A citizens group has filed an appeal of a state agency’s permission allowing Highland Field Services LLC to operate the waste water injection well it has built in Brookfield.
“There is nothing in the appeal that precludes Highland Field Services from operating the well,” Ohio Department of Natural Resources spokesman Adam Schroeder said Monday, Nov. 26. “It is the Division’s understanding that Highland Field Services is planning to begin regular operations at the well as early as this week.”
ODNR said it received the appeal Nov. 21.
James Yskamp, attorney with Fair Shake Environmental Legal Services, Pittsburgh, which is representing Brookfield Citizens Against Injection Wells, said there are no specific timelines set for appeals. The executive director of the Ohio Oil and Gas Commission, which will hear the appeal, likely will talk to the parties about a response from Highland, discovery (the sharing of materials between the parties) and setting a hearing date, Yskamp said.
The commission is not full time and a hearing date would have to be set when it is in session, he said.
Yskamp said he is considering asking for a stay, an order that Highland not operate the well while the appeal is pending.
In October, ODNR issued what is known as a Chief’s Order, saying Highland can inject brine, the waste water generated by oil and gas drilling operations, into permeable rock more than 8,000 feet below the surface. The permeable rock is sandwiched between two layers of more dense rock.
“Injection well operators and regulators work through a rigorous permitting process that is outlined by applicable state and federal agencies to ensure the proper siting, construction and operation of injection wells,” said Highland spokesman Rob Boulware. “As noted in the Chief’s Order on October 22, Highland Field Services’ ‘Brookfield No. 5 saltwater injection well complies with the requirements of (Ohio Revised Code) 1509.22 and Ohio (Administrative) Code 1501:9-3, is not in violation of law, does not jeopardize public health or safety, and is in accordance with good conservation practices.’ We have not had the opportunity to review this appeal, but believe the Chief’s Order is sound and in compliance with applicable regulations.”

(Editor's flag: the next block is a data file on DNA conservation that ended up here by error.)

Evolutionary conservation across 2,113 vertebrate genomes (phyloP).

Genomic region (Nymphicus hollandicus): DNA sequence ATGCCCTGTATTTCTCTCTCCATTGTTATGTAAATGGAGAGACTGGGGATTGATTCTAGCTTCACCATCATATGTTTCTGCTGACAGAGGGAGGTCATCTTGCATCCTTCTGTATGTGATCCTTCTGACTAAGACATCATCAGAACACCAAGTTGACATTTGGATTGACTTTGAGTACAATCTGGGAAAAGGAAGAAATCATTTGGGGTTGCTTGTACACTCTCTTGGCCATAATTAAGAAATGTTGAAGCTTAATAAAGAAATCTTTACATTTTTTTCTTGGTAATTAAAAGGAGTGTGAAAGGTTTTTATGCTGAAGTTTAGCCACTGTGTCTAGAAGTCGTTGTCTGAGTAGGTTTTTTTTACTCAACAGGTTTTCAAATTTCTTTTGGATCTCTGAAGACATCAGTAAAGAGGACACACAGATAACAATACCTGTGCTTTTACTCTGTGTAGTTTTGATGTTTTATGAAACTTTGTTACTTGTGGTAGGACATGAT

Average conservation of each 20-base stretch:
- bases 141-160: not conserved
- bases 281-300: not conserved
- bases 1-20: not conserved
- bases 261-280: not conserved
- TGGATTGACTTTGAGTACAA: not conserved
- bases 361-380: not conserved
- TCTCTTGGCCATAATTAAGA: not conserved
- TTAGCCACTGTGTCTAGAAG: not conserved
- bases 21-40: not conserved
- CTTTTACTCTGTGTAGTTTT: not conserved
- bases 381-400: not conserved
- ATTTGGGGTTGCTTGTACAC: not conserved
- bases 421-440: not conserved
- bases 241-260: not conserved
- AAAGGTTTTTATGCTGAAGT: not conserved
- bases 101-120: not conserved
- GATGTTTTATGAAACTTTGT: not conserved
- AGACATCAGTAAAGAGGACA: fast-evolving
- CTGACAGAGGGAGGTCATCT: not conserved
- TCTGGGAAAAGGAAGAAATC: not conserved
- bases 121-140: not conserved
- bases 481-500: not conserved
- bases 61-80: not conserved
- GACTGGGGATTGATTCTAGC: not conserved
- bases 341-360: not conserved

In its appeal, the citizen’s group argued that the Chief’s Order is illegal because ODNR did not determine whether there are any seismic faults in the area, which has a “high potential for induced seismic activity.”
“The science is finally catching up with injection wells,” Yskamp said, arguing that research has shown that the more injection wells there are in an area, the more seismic activity the area experiences.
The permit also was issued without a calculation as to the “cumulative seismic impact of injection wells already permitted and in operation,” the appeal said.
ODNR also did not require measures to ensure that there won’t be spills or leaks, and did not adequately protect underground sources of drinking water, the appeal said.
In related matters:
Brookfield Board of Education on Nov. 20 allowed Trumbull County Health Department to send surveys to student families as part of a study of the health effects of the injection well on students and their families.
Brookfield Fire Chief David Masirovits said Nov. 26 that he had toured the well site and gone over the site’s emergency plan. The chief said his top concern for the site is any medical emergencies that might befall the truckers who deliver the brine, the on-site attendant or the security guards. The chief said he talked about how a natural disaster such as a lightning strike or a tornado would be handled. He noted there is remote monitoring of the site. “They not only monitor all the pressures and all the piping and everything else, but they also monitor it via video, and they’re able to shut it down from those remote locations should something occur,” Masirovits said. The chief said he was impressed with the site’s spill response containment plan. There is a storage tank underneath the offloading pad that is designed to hold spilled brine, plus matting underneath the tank that can hold hundreds of thousands of gallons, he said.